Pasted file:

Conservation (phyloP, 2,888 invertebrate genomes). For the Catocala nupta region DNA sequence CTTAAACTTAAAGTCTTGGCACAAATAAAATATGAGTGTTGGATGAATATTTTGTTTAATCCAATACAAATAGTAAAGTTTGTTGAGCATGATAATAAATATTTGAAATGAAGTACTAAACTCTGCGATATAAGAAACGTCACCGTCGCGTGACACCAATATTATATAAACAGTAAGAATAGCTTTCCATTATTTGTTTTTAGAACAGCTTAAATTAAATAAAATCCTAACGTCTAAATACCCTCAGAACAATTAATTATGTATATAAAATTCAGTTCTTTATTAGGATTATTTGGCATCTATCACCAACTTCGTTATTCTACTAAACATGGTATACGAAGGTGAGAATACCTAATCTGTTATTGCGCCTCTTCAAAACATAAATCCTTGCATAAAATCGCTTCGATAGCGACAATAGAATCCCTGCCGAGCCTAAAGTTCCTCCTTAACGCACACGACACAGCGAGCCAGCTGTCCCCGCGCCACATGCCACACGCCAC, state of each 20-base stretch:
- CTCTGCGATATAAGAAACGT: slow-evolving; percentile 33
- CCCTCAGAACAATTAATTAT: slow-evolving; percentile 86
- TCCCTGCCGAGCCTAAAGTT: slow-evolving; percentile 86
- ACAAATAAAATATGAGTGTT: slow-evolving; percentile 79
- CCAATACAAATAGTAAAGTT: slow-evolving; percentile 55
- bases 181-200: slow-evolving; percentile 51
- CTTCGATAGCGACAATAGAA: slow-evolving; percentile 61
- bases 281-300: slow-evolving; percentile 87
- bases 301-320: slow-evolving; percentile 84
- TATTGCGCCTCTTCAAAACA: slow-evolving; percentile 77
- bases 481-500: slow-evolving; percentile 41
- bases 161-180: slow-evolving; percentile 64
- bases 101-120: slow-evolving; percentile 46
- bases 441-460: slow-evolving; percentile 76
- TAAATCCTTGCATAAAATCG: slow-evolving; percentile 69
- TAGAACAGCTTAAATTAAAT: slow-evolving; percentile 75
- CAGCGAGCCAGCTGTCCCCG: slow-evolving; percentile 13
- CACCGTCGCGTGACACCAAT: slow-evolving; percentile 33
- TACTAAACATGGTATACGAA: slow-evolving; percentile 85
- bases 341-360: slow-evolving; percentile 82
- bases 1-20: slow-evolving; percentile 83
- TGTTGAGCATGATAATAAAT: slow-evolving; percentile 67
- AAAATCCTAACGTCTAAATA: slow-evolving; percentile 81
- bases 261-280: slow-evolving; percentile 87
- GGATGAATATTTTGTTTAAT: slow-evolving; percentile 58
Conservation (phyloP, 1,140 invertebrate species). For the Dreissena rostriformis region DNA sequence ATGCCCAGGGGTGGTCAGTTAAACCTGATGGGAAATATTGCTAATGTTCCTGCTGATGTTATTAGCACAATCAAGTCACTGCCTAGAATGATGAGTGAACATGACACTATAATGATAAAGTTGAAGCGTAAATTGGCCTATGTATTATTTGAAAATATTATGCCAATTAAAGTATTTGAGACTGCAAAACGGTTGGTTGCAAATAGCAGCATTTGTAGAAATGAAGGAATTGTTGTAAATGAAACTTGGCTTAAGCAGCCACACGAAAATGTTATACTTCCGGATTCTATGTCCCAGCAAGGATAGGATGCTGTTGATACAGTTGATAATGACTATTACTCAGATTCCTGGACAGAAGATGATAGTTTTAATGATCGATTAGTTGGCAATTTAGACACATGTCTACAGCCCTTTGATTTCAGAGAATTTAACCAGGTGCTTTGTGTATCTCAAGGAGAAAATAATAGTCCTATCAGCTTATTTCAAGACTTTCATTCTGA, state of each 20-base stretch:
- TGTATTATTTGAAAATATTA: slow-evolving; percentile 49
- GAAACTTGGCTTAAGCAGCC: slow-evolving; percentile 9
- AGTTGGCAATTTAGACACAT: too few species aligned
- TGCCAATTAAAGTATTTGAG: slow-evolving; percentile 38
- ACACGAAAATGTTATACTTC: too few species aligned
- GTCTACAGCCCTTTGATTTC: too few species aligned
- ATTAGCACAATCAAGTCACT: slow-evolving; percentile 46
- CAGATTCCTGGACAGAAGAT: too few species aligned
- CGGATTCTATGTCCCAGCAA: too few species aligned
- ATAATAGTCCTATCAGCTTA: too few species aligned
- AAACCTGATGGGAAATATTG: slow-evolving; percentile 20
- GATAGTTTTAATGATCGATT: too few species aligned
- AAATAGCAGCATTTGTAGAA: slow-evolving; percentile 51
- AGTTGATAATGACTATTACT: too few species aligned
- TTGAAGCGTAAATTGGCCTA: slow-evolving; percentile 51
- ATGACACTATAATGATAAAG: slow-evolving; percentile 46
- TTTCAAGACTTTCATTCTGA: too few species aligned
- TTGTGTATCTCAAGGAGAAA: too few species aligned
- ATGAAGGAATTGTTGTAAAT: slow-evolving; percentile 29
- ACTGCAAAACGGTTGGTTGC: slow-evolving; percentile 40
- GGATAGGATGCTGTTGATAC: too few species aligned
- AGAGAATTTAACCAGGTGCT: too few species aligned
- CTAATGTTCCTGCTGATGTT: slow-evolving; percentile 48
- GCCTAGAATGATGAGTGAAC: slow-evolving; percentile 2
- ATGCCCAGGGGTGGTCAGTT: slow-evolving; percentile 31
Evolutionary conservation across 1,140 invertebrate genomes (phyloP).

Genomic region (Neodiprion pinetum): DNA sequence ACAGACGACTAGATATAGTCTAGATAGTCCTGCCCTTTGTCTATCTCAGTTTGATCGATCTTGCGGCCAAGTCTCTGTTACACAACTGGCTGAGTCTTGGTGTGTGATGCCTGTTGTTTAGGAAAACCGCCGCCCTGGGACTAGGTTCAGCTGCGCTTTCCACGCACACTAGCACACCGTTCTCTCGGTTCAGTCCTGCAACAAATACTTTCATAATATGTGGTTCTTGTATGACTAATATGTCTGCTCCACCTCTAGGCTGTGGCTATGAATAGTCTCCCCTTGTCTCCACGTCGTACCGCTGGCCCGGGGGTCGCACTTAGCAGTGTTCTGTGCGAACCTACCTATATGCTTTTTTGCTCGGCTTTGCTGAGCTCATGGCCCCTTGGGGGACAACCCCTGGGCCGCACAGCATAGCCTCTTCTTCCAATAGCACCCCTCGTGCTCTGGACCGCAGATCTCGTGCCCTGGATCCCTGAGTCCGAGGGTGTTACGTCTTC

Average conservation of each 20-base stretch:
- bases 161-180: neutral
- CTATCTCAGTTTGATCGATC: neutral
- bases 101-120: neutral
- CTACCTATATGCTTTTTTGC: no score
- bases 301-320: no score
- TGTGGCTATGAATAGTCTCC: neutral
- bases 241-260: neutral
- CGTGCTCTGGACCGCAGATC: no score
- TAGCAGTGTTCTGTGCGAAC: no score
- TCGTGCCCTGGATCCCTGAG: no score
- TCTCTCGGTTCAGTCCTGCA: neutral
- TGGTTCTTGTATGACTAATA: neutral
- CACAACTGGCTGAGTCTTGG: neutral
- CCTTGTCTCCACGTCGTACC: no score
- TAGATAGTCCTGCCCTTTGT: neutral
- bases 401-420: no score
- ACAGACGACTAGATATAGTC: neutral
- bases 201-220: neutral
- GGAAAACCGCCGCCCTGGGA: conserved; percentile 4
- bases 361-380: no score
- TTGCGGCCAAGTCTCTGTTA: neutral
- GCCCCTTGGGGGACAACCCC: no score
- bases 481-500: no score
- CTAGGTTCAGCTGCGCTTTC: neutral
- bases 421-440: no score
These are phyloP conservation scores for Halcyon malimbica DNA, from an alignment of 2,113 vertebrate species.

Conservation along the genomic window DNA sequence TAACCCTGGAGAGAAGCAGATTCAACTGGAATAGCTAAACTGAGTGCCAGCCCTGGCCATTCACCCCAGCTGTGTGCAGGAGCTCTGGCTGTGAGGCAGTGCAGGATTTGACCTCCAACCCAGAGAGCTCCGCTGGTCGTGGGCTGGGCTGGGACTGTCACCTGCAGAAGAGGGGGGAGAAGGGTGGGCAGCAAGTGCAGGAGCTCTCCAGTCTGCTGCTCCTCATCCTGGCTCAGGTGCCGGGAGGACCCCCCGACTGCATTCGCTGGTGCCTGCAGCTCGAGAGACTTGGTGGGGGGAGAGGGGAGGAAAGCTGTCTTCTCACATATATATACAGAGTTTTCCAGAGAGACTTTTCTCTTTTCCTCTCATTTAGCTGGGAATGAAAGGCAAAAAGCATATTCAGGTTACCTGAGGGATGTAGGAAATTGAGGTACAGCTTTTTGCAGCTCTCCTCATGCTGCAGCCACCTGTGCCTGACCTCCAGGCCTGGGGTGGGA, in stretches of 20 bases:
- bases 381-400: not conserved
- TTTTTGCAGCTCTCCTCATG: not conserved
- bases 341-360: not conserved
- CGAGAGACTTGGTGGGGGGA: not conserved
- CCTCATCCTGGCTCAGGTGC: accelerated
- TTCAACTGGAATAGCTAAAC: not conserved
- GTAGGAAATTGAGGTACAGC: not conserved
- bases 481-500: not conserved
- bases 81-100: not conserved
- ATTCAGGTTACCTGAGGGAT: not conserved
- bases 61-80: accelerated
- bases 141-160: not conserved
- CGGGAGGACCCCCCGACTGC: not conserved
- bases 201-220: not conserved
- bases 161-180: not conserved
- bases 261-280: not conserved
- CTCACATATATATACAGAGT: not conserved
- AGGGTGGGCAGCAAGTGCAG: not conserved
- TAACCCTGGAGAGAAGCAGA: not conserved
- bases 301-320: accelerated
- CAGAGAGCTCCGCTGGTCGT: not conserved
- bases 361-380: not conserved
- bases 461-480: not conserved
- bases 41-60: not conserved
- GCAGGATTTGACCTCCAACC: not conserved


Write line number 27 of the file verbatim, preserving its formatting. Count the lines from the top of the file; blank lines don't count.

Conservation (phyloP, 1,140 invertebrate species). For the Dreissena rostriformis region DNA sequence ATGCCCAGGGGTGGTCAGTTAAACCTGATGGGAAATATTGCTAATGTTCCTGCTGATGTTATTAGCACAATCAAGTCACTGCCTAGAATGATGAGTGAACATGACACTATAATGATAAAGTTGAAGCGTAAATTGGCCTATGTATTATTTGAAAATATTATGCCAATTAAAGTATTTGAGACTGCAAAACGGTTGGTTGCAAATAGCAGCATTTGTAGAAATGAAGGAATTGTTGTAAATGAAACTTGGCTTAAGCAGCCACACGAAAATGTTATACTTCCGGATTCTATGTCCCAGCAAGGATAGGATGCTGTTGATACAGTTGATAATGACTATTACTCAGATTCCTGGACAGAAGATGATAGTTTTAATGATCGATTAGTTGGCAATTTAGACACATGTCTACAGCCCTTTGATTTCAGAGAATTTAACCAGGTGCTTTGTGTATCTCAAGGAGAAAATAATAGTCCTATCAGCTTATTTCAAGACTTTCATTCTGA, state of each 20-base stretch: